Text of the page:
In Memoriam: Herbert Irving, Philanthropist
Herbert Irving, one of Columbia University Medical Center's most significant benefactors,died Monday, Oct. 3. He was 98 years old.
With his wife Florence, Herbert Irving played an essential role in advancing one of the leading academic medical centers in the nation and world.
Earlier this year, Columbia and NewYork-Presbyterian Hospital commemorated the extraordinary commitment of the Irvings by renaming the medical center campus in Washington Heights the Columbia University Herbert and Florence Irving Medical Center and NewYork-Presbyterian/Columbia University Irving Medical Center.
The Irvings’ donations and commitments over time to Columbia University Medical Center and NewYork-Presbyterian will exceed $300 million. Many of the medical center's state-of-the-art facilities and clinical programs owe a debt to the Irvings, including
- Herbert Irving Pavilion
- Irving Cancer Research Center
- Irving Institute for Clinical and Translational Research
- Irving Radiation Oncology Center
- Irving Bone Marrow Transplant Unit
- Herbert Irving Comprehensive Cancer Center
Their gifts also made possible a long list of named professorships, faculty chairs, and other clinical and research facilities.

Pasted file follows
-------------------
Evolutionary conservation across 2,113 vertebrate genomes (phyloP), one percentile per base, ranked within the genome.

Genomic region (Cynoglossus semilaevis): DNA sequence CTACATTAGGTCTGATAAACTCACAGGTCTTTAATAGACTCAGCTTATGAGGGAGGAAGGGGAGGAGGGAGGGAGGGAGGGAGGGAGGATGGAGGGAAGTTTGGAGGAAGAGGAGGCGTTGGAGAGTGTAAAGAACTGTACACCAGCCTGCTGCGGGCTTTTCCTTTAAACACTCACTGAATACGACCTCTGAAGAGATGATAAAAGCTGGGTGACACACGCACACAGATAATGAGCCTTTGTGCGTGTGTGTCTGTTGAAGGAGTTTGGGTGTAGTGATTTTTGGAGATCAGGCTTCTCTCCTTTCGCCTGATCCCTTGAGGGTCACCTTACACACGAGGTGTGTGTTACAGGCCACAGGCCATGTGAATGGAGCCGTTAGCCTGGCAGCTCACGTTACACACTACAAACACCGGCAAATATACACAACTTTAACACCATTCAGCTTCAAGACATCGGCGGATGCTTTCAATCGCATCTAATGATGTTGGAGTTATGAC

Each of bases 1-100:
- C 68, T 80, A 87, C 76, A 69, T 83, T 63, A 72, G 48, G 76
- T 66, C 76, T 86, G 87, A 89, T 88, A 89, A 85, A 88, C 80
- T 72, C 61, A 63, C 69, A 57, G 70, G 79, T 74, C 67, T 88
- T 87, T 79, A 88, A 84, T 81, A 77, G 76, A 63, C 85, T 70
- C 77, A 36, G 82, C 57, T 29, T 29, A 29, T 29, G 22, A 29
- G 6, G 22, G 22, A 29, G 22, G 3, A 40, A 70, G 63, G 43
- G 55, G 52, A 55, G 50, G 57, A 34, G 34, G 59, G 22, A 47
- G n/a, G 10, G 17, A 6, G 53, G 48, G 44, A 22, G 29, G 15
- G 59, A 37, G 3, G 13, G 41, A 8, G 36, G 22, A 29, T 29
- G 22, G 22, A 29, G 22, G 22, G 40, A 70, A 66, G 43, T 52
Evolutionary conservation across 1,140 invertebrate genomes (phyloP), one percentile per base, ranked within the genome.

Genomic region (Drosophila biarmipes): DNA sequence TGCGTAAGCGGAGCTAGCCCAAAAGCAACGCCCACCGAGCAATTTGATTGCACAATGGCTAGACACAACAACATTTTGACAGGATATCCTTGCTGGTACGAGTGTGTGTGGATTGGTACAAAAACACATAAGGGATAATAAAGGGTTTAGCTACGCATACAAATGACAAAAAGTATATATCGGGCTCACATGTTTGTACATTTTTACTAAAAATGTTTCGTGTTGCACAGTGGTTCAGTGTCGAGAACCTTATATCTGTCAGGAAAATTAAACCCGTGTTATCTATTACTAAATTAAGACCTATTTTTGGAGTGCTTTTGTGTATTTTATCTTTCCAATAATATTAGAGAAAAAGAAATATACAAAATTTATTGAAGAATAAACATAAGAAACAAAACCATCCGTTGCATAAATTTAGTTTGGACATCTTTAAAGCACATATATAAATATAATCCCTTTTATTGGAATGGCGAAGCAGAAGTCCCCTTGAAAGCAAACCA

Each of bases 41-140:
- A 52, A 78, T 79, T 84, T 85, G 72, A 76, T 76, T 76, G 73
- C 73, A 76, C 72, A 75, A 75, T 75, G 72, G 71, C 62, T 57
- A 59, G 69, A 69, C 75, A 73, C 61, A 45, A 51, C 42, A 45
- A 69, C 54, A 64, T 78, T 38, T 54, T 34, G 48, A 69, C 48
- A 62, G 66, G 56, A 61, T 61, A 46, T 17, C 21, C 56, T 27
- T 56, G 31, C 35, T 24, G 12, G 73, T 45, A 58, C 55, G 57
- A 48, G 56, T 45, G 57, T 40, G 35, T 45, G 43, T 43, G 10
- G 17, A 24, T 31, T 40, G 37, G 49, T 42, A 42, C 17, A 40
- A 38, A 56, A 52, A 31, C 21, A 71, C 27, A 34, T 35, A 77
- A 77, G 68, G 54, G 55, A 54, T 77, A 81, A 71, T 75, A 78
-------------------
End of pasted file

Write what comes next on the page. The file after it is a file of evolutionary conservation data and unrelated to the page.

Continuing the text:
Most recently, Herbert and Florence Irving donated new gifts to support Columbia’s precision medicine initiative which, in partnership with NewYork-Presbyterian, is addressing the genetic and genomic basis of cancer and other life-altering diseases.
Herbert Irving recently called his support of CUMC and NYP one of the proudest things he and Florence have done over the years: “This is a relationship that has endured for many years and been very important to us. We are honored to be associated in this way with these great institutions and the special people who make them what they are.”
Herbert Irving was born and raised in Brooklyn and was a co-founder and former vice chairman of Sysco Corporation, the nation’s largest food distributor.